In the Synagogue in Nazareth
Luke begins his narration of Jesus’s ministry with two incidents: the first, is his appearance in the synagogue at Nazareth; the second, a typical day at Capernaeum, the lakeside town where Jesus often worked.
The Sabbath service at a synagogue consisted of prayers, readings, a homily and blessings. Jesus, as a young and eloquent rabbi, is invited to lead the Sabbath prayer on his first visit back to his hometown. He opens the scroll to the text of Isaiah (chapter 61, vv.1-2) which speaks of the mission of the Servant of Yahweh, and reads it aloud.
Jesus applies this text to himself: God’s spirit is upon him. His recent baptism is the event which certifies this. His mission is to bring the good news of God’s mercy to the poor, to those in prison, to the broken-hearted, and to proclaim the year of the Lord’s favour.
This last term, ‘the year of the Lord’s favour’ is what the Jewish Law called a ‘jubilee year’. Every seventh year debts were wiped out and all possessions returned to their original owner. It was a year of grace, to be celebrated everywhere. It signified the presence of the Messiah in the midst of his people.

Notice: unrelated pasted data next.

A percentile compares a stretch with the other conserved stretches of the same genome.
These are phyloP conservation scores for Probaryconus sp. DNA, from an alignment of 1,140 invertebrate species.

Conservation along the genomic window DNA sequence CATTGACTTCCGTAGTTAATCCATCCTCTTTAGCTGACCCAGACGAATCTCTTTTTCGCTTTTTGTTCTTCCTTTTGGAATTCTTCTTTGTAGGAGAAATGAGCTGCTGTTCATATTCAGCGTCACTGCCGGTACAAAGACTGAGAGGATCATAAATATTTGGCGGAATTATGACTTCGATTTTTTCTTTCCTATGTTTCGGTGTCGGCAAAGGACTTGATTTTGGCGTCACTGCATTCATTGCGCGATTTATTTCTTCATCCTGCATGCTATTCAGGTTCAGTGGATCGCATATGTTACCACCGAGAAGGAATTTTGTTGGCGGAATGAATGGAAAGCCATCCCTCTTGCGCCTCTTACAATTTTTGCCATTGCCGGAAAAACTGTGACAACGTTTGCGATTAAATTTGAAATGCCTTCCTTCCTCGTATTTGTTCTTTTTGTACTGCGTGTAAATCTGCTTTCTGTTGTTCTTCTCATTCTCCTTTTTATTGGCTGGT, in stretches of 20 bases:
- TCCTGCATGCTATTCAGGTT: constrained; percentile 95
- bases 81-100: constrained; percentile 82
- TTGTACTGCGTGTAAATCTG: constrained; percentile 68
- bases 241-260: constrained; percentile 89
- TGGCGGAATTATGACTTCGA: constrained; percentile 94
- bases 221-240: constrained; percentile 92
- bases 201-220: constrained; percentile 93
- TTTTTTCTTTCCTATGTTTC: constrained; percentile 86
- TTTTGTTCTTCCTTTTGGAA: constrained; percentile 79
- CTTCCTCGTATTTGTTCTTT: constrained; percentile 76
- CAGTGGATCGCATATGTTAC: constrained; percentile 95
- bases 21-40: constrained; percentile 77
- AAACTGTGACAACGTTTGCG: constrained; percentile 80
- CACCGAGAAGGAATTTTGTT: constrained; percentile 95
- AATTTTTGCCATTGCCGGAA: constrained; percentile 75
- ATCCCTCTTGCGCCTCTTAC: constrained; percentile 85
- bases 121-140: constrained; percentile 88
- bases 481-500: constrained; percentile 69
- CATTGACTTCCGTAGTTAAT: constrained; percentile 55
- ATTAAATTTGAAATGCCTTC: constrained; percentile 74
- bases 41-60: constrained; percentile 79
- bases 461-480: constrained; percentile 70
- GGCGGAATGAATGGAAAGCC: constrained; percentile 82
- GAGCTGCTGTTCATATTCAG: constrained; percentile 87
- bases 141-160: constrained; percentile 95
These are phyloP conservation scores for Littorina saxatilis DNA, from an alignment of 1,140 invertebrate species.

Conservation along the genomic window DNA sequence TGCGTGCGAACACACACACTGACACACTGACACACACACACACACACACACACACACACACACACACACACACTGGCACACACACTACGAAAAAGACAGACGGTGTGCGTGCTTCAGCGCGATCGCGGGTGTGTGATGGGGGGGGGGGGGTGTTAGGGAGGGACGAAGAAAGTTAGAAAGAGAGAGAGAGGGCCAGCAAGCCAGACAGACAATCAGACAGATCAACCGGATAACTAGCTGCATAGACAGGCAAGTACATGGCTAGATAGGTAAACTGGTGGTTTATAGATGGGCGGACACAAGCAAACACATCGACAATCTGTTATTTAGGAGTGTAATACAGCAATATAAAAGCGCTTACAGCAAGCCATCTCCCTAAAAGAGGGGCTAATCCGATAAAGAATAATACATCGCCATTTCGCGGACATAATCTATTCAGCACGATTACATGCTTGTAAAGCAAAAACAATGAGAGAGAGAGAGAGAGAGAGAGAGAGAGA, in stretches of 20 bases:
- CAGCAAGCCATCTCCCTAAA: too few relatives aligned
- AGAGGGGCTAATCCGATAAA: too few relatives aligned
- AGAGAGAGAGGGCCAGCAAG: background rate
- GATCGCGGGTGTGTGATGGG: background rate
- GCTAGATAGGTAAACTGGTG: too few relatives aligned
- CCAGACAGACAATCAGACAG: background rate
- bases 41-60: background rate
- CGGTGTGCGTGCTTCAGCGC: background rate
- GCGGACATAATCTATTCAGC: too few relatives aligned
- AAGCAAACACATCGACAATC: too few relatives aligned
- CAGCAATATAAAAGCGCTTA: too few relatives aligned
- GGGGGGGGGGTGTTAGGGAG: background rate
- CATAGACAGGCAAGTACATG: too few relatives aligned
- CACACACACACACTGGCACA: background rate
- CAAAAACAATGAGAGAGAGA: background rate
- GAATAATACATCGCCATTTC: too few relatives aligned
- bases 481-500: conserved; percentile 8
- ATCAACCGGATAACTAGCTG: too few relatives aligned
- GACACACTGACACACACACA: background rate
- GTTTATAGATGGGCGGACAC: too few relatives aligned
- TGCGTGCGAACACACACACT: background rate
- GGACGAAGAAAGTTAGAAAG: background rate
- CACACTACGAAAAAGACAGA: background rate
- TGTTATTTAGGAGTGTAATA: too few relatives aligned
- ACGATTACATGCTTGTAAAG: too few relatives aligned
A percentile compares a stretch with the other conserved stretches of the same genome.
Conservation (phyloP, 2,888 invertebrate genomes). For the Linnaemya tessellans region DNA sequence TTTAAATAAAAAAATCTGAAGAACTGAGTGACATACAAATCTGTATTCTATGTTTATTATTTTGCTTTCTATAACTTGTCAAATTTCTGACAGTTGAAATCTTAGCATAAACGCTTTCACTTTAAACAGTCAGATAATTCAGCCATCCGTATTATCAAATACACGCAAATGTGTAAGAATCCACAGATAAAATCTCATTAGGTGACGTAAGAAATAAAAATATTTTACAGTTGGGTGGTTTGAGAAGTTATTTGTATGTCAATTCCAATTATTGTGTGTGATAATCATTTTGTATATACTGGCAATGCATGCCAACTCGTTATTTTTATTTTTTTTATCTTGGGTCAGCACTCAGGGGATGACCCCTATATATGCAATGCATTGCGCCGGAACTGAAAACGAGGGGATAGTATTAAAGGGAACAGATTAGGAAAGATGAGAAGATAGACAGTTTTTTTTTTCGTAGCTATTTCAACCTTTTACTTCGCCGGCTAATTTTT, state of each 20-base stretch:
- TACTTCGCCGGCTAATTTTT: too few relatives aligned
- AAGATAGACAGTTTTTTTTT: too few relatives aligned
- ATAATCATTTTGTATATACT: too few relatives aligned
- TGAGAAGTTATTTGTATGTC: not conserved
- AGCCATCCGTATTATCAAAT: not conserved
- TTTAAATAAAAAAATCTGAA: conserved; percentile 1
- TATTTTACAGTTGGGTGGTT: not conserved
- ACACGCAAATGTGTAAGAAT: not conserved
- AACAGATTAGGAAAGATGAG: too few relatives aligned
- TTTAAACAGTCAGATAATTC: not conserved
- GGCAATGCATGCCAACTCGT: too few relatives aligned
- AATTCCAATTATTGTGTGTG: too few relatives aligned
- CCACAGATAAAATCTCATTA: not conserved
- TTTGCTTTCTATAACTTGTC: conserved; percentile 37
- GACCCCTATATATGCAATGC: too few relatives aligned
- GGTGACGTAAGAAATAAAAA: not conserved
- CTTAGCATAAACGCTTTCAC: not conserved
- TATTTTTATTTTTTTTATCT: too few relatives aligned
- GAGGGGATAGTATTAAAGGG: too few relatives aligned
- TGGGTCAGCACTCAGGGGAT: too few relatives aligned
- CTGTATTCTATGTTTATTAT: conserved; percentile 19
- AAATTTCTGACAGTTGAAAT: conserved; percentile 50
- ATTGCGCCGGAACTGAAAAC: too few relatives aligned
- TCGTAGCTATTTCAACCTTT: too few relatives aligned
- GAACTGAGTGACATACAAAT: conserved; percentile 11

On hearing those words of Scripture, and their interpretation by Jesus, the whole synagogue was moved to admiration, astonished both by Jesus’s eloquence and by his commanding presence. His first visit was a roaring success.
But there are two further visits of Jesus to his hometown which follow in this same passage.
If his first visit was successful, subsequently relations soured between him and the townsfolk. Were his people just a bit jealous of this “ordinary chap, just one of us” who’s now become so famous? Did they demand miraculous cures as of right, refusing the while to believe in him? Did his preaching further enrage them? At some later stage it certainly seemed that his own people were even prepared to kill him for being different.
Jesus will say again and again: it’s not blood and kinship which are important in the Kingdom of God, but listening to God’s word and placing your trust in him who pro-claims it. As Luke adds: “He could work no miracle there because of their lack of faith.”
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